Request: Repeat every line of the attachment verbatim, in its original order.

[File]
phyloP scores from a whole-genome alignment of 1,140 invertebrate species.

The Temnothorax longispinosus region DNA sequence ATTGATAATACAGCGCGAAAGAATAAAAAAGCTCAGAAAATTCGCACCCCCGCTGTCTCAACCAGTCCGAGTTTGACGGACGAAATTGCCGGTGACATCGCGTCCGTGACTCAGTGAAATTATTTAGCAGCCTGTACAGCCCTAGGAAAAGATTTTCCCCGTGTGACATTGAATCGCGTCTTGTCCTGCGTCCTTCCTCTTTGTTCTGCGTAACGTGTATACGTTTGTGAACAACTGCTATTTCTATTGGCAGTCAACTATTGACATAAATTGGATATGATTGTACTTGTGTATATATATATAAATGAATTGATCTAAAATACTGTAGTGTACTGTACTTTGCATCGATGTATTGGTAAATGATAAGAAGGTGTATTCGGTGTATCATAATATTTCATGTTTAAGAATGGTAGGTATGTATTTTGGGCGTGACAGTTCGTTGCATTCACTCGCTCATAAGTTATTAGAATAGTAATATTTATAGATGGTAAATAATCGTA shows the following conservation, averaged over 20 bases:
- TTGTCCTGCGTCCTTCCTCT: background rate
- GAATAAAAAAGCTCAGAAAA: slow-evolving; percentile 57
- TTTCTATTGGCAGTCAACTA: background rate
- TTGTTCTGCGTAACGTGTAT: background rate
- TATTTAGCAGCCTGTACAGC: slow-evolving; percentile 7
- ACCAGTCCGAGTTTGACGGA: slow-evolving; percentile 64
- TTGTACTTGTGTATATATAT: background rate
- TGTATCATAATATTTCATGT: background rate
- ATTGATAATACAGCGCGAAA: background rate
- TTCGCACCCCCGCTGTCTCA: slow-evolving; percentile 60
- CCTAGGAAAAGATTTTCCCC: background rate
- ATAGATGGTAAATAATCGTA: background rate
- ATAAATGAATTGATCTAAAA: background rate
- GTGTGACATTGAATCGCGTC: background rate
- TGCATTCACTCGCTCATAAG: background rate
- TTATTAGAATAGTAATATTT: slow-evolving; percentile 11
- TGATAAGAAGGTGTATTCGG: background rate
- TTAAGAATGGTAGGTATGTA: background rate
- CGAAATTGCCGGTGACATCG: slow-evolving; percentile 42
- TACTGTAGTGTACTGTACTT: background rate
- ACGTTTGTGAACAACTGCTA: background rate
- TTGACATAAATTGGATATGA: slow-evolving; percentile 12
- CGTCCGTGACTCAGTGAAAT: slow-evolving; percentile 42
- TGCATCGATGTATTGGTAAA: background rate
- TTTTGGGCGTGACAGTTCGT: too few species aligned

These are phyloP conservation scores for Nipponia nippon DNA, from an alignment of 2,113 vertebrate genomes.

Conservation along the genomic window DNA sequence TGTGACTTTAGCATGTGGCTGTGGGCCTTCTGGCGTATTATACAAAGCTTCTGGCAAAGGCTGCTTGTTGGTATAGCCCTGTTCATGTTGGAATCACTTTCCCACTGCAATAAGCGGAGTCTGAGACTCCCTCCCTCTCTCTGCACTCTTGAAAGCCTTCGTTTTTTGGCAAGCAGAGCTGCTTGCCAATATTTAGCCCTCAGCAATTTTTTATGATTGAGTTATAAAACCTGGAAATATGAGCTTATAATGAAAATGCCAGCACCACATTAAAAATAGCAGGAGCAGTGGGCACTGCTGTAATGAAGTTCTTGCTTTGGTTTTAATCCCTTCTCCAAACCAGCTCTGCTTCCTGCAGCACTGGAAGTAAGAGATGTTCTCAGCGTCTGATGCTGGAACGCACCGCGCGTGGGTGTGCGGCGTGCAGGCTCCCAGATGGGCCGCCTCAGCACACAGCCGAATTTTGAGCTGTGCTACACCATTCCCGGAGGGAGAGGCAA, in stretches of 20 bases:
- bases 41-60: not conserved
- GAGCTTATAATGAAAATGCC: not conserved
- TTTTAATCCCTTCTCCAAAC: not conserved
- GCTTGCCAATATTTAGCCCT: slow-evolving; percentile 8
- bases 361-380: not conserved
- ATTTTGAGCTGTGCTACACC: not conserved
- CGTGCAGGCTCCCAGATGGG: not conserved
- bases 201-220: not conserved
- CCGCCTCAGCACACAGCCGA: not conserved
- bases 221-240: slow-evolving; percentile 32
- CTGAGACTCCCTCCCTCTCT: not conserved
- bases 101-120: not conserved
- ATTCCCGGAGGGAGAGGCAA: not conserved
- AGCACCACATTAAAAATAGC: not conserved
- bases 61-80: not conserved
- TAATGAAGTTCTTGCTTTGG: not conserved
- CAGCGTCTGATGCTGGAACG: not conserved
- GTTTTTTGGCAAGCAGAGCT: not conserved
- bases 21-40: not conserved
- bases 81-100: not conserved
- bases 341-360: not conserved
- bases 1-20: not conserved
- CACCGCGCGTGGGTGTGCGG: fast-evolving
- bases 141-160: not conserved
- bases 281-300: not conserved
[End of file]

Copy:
phyloP scores from a whole-genome alignment of 1,140 invertebrate species.

The Temnothorax longispinosus region DNA sequence ATTGATAATACAGCGCGAAAGAATAAAAAAGCTCAGAAAATTCGCACCCCCGCTGTCTCAACCAGTCCGAGTTTGACGGACGAAATTGCCGGTGACATCGCGTCCGTGACTCAGTGAAATTATTTAGCAGCCTGTACAGCCCTAGGAAAAGATTTTCCCCGTGTGACATTGAATCGCGTCTTGTCCTGCGTCCTTCCTCTTTGTTCTGCGTAACGTGTATACGTTTGTGAACAACTGCTATTTCTATTGGCAGTCAACTATTGACATAAATTGGATATGATTGTACTTGTGTATATATATATAAATGAATTGATCTAAAATACTGTAGTGTACTGTACTTTGCATCGATGTATTGGTAAATGATAAGAAGGTGTATTCGGTGTATCATAATATTTCATGTTTAAGAATGGTAGGTATGTATTTTGGGCGTGACAGTTCGTTGCATTCACTCGCTCATAAGTTATTAGAATAGTAATATTTATAGATGGTAAATAATCGTA shows the following conservation, averaged over 20 bases:
- TTGTCCTGCGTCCTTCCTCT: background rate
- GAATAAAAAAGCTCAGAAAA: slow-evolving; percentile 57
- TTTCTATTGGCAGTCAACTA: background rate
- TTGTTCTGCGTAACGTGTAT: background rate
- TATTTAGCAGCCTGTACAGC: slow-evolving; percentile 7
- ACCAGTCCGAGTTTGACGGA: slow-evolving; percentile 64
- TTGTACTTGTGTATATATAT: background rate
- TGTATCATAATATTTCATGT: background rate
- ATTGATAATACAGCGCGAAA: background rate
- TTCGCACCCCCGCTGTCTCA: slow-evolving; percentile 60
- CCTAGGAAAAGATTTTCCCC: background rate
- ATAGATGGTAAATAATCGTA: background rate
- ATAAATGAATTGATCTAAAA: background rate
- GTGTGACATTGAATCGCGTC: background rate
- TGCATTCACTCGCTCATAAG: background rate
- TTATTAGAATAGTAATATTT: slow-evolving; percentile 11
- TGATAAGAAGGTGTATTCGG: background rate
- TTAAGAATGGTAGGTATGTA: background rate
- CGAAATTGCCGGTGACATCG: slow-evolving; percentile 42
- TACTGTAGTGTACTGTACTT: background rate
- ACGTTTGTGAACAACTGCTA: background rate
- TTGACATAAATTGGATATGA: slow-evolving; percentile 12
- CGTCCGTGACTCAGTGAAAT: slow-evolving; percentile 42
- TGCATCGATGTATTGGTAAA: background rate
- TTTTGGGCGTGACAGTTCGT: too few species aligned

These are phyloP conservation scores for Nipponia nippon DNA, from an alignment of 2,113 vertebrate genomes.

Conservation along the genomic window DNA sequence TGTGACTTTAGCATGTGGCTGTGGGCCTTCTGGCGTATTATACAAAGCTTCTGGCAAAGGCTGCTTGTTGGTATAGCCCTGTTCATGTTGGAATCACTTTCCCACTGCAATAAGCGGAGTCTGAGACTCCCTCCCTCTCTCTGCACTCTTGAAAGCCTTCGTTTTTTGGCAAGCAGAGCTGCTTGCCAATATTTAGCCCTCAGCAATTTTTTATGATTGAGTTATAAAACCTGGAAATATGAGCTTATAATGAAAATGCCAGCACCACATTAAAAATAGCAGGAGCAGTGGGCACTGCTGTAATGAAGTTCTTGCTTTGGTTTTAATCCCTTCTCCAAACCAGCTCTGCTTCCTGCAGCACTGGAAGTAAGAGATGTTCTCAGCGTCTGATGCTGGAACGCACCGCGCGTGGGTGTGCGGCGTGCAGGCTCCCAGATGGGCCGCCTCAGCACACAGCCGAATTTTGAGCTGTGCTACACCATTCCCGGAGGGAGAGGCAA, in stretches of 20 bases:
- bases 41-60: not conserved
- GAGCTTATAATGAAAATGCC: not conserved
- TTTTAATCCCTTCTCCAAAC: not conserved
- GCTTGCCAATATTTAGCCCT: slow-evolving; percentile 8
- bases 361-380: not conserved
- ATTTTGAGCTGTGCTACACC: not conserved
- CGTGCAGGCTCCCAGATGGG: not conserved
- bases 201-220: not conserved
- CCGCCTCAGCACACAGCCGA: not conserved
- bases 221-240: slow-evolving; percentile 32
- CTGAGACTCCCTCCCTCTCT: not conserved
- bases 101-120: not conserved
- ATTCCCGGAGGGAGAGGCAA: not conserved
- AGCACCACATTAAAAATAGC: not conserved
- bases 61-80: not conserved
- TAATGAAGTTCTTGCTTTGG: not conserved
- CAGCGTCTGATGCTGGAACG: not conserved
- GTTTTTTGGCAAGCAGAGCT: not conserved
- bases 21-40: not conserved
- bases 81-100: not conserved
- bases 341-360: not conserved
- bases 1-20: not conserved
- CACCGCGCGTGGGTGTGCGG: fast-evolving
- bases 141-160: not conserved
- bases 281-300: not conserved